We explore the feasibility of using current generation, off-the-shelf, indium gallium arsenide (InGaAs) near-infrared (NIR) detectors for astronomical observations. Light-weight InGaAs cameras, developed for the night vision industry and operated at or near room temperature, enable cost-effective new paths for observing the NIR sky, particularly when paired with small telescopes. We have tested an InGaAs camera in the laboratory and on the sky using 12 and 18 inch telescopes. The camera is a small-format, 320×240 pixels of 40 μm pitch, shortwave infrared (SWIR) device from Sensors Unlimited. Although the device exhibits a room-temperature dark current of 5.7×104 e- s-1 per pixel, we find observations of bright sources and low-positional-resolution observations of faint sources remain feasible. We can record unsaturated images of bright (J=3.9) sources due to the large pixel well-depth and resulting high dynamic range. When mounted on an 18 inch telescope, the sensor is capable of achieving milli-magnitude precision for sources brighter than J=8. Faint sources can be sky-background-limited with modest thermoelectric cooling. We can detect faint sources (J=16.4 at 10σ) in a one-minute exposure when mounted to an 18 inch telescope. From laboratory testing, we characterize the noise properties, sensitivity, and stability of the camera in a variety of different operational modes and at different operating temperatures. Through sky testing, we show that the (unfiltered) camera can enable precise and accurate photometry, operating like a filtered J-band detector, with small color corrections. In the course of our sky testing, we successfully measured sub-percent flux variations in an exoplanet transit. We have demonstrated an ability to detect transient sources in dense fields using image subtraction of existing reference catalogs.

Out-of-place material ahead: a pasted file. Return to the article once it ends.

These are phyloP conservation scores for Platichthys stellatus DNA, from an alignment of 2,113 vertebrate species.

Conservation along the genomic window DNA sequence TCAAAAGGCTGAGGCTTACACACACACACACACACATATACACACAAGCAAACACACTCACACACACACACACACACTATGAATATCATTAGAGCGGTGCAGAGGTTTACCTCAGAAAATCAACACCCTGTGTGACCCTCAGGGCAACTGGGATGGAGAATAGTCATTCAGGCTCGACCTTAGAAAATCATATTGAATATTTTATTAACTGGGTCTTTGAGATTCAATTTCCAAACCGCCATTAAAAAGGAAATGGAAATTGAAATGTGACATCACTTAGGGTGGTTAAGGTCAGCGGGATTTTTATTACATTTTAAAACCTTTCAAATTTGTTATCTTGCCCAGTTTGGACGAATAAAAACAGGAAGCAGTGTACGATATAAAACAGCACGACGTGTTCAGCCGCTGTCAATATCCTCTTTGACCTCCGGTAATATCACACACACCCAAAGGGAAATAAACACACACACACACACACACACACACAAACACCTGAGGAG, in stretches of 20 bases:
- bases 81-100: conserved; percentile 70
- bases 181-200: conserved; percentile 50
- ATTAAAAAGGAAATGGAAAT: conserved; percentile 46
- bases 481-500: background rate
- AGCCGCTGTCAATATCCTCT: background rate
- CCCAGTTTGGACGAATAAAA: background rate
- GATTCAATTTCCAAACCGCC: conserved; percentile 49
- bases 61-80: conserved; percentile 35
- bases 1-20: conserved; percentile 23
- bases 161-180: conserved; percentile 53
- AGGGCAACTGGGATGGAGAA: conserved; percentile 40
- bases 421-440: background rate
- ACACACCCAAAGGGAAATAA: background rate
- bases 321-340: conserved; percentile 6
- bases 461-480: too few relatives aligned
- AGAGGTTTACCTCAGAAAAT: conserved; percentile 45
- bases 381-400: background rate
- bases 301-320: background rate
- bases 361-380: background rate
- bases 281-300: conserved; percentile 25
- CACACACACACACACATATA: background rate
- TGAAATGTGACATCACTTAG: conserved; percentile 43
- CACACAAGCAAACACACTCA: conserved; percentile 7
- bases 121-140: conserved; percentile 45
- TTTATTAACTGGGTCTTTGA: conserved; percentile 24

|Original language||English (US)|
|Journal||Publications of the Astronomical Society of the Pacific|
|State||Published - Sep 2018|
- Instrumentation: detectors
ASJC Scopus subject areas
- Astronomy and Astrophysics
- Space and Planetary Science